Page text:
Filed Under Entertainment

Pioneer Center for the Performing Arts

Originally called the Pioneer Theater-Auditorium in 1967, the performing arts center is topped by a spectacular geodesic dome.

When the Pioneer Theater-Auditorium was completed in December 1967, it was going to be named the Apollo Theater. Instead, the golden-domed building came to be called the Pioneer Theater-Auditorium after the statue of a pioneer family that stands in the front plaza. The statue, entitled HUMANITY, was created by the sculptor Byron S. Johnson in 1939 and had been at the old State Building, which was demolished in 1966 to make way for the theater.

In the 1960s, Reno and other cities across the country were actively building facilities for the performing arts, and halls to accommodate and attract the growing convention industry. The Pioneer Theater-Auditorium was intended to serve both purposes; however, a political dispute arose over the location--downtown or to the south of town. The problem was resolved by building two separate facilities: the Centennial Coliseum (the current Reno-Sparks Convention Center) south of Reno and the Pioneer Theater-Auditorium downtown at 100 S. Virginia Street.

The Pioneer Theater-Auditorium was designed by the Oklahoma City architectural firm of Bozalis, Dickinson, and Roloff, which had designed other domed buildings. The Pioneer features a gold-anodized aluminum geodesic dome comprised of 500 panels. The roof is a dome within a dome—an exterior aluminum dome and a steel frame dome on the interior. The steel frame dome supports the catwalks, sprinkler system, and the lobby ceiling. The dome was erected by Temcor, a Torrance, California, company that later built the dome at the Silver Legacy Hotel Casino.

The selection of a geodesic dome, the brain child of the architect, designer, inventor, and futurist Richard Buckminster Fuller, shows the confidence with which Reno undertook the process of cultural development. In the mid-1960s, local government officials looked forward to Reno's future with unbounded optimism and they were willing to make a radical choice for the new theater. William Gravelle, the chairman of the Washoe County Fair and Recreation Board, brought the idea for an aluminum dome convention hall before the board in 1964, calling it "revolutionary and beautiful in appearance."

When it was completed, the Pioneer Theater-Auditorium received an enthusiastic response from Nevada public officials, for both its architectural style and the role that it promised to play as a focal point for the community. To the community, the theater, now called the Pioneer Center for the Performing Arts, has become an important performing arts venue featuring Broadway shows and other performances. As far as an appreciation for its architectural style goes, it is commonly, albeit lovingly, referred to as “the Golden Turtle.” It is listed in the National Register of Historic Places, Nevada State Register of Historic Places, and Reno Register of Historic Places.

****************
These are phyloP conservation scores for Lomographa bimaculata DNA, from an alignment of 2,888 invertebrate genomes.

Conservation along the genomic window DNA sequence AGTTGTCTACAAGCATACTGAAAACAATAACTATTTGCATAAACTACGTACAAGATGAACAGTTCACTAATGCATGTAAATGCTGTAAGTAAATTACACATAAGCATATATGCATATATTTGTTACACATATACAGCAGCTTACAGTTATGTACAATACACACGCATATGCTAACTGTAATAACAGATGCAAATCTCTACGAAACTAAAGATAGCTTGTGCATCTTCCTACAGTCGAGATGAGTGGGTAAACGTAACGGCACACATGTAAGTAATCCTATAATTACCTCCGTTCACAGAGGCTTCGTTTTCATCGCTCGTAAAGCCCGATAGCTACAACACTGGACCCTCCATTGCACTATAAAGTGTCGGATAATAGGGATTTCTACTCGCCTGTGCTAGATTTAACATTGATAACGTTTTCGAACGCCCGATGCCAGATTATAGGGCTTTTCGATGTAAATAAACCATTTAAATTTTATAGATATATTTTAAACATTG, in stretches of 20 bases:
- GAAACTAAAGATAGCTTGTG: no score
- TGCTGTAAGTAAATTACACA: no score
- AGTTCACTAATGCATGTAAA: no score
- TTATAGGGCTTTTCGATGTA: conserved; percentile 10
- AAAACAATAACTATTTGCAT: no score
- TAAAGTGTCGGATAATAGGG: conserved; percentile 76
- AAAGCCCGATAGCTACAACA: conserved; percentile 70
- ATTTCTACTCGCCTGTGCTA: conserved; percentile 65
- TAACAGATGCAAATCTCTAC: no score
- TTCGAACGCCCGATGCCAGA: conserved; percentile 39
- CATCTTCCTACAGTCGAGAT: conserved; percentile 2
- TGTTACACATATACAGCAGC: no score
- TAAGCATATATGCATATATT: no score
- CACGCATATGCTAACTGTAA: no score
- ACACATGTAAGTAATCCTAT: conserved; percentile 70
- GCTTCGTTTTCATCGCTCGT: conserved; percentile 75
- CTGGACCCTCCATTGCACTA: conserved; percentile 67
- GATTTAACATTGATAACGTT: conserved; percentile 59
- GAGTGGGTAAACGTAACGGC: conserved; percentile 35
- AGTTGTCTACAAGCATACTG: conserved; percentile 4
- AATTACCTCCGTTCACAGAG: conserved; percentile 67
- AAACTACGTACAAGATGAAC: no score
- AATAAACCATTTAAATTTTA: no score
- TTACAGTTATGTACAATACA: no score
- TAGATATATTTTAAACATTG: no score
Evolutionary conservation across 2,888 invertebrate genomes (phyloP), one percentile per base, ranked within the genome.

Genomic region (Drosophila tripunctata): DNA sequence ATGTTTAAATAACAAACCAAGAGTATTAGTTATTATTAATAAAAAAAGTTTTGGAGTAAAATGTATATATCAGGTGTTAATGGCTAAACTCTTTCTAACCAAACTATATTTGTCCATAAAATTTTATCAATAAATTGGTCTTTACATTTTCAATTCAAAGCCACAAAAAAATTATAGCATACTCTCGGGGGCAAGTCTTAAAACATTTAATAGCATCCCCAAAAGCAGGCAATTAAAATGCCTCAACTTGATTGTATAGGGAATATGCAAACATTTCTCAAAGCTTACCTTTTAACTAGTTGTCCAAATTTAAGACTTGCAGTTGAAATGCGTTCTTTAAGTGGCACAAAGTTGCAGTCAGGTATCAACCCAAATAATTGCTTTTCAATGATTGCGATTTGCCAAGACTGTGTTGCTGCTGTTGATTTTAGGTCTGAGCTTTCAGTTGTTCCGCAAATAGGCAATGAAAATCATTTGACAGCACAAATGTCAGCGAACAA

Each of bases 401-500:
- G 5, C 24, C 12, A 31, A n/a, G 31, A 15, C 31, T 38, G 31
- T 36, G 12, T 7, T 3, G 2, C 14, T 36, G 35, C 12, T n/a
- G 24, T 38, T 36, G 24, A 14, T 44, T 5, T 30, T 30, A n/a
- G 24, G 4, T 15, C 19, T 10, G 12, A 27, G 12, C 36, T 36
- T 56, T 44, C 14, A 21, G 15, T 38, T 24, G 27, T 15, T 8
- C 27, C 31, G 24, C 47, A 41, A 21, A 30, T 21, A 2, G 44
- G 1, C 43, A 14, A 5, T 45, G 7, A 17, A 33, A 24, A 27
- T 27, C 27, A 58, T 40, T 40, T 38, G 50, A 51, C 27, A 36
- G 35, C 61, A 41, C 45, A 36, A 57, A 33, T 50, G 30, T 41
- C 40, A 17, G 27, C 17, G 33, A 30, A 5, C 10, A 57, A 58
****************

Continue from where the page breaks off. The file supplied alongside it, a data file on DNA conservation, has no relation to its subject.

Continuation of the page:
Images

A community venue
A community venue In the 1970s, the Pioneer Theater Auditorium presented everything from community theatrical productions to the Miss Nevada pageant. Source: Special Collections, University of Nevada, Reno Libraries Date: ca. 1975
Architectural rendering
Architectural rendering The geodesic dome was popularized by Richard Buckminster Fuller, who described it as an efficient and economical means to enclose a large space, based on his observation that the triangle is the strongest shape in nature. An architectural rendering was created in 1966 to show the community what the completed building would look like. Creator: Bozalis, Dickinson, and Roloff Date: 1966
Groundbreaking, 1966
Groundbreaking, 1966 Groundbreaking ceremony for the Pioneer Theater, June 28, 1966, prior to the demolition of the State Building it supplanted. Members of the Washoe County Fair and Recreation Board are manning the shovels. Right to left: J.C. "Specs" McKenzie, representing Washoe County, Clarence Thornton, representing the City of Reno, Howard F. McKissick, Sr., representing Washoe County and John Chism, representing the City of Reno. Source: Special Collections, University of Nevada, Reno Libraries Date: 1966
Cornerstone Ceremony
Cornerstone Ceremony The "Cornerstone Ceremony" for the Theater Auditorium was held on November 12, 1967. Source: Special Collections, University of Nevada, Reno Libraries Date: 1967
Fraternity photo op
Fraternity photo op In a photo published in UNR's Artemisia yearbook, the dressed-up men of Tau Kappa Epsilon strike a pose in front of the Pioneer Theater in 1985. Source: University Archives, University of Nevada, Reno Libraries Creator: Mitch Kagan Date: 1985
Golden Turtle
Golden Turtle The geodesic-dome Pioneer Theater-Auditorium is known locally as "the Golden Turtle." The pioneer statue lends the building its official name. Creator: Max Chapman Date: 2000
Geodesic dome
Geodesic dome The geodesic dome is the Pioneer's distinctive architectural feature. Creator: Alicia Barber Date: 2014
Pioneer Center and Post Office
Pioneer Center and Post Office Standing alongside the historic downtown Post Office building (to the left) the Pioneer Center helps to anchor one of Reno's most impressive architectural districts. Creator: Alicia Barber Date: 2014

Location

100 South Virginia Street, Reno, NV

Metadata

Mella Rothwell Harmon, “Pioneer Center for the Performing Arts,” Reno Historical, accessed June 14, 2024, http://renohistorical.org/items/show/70.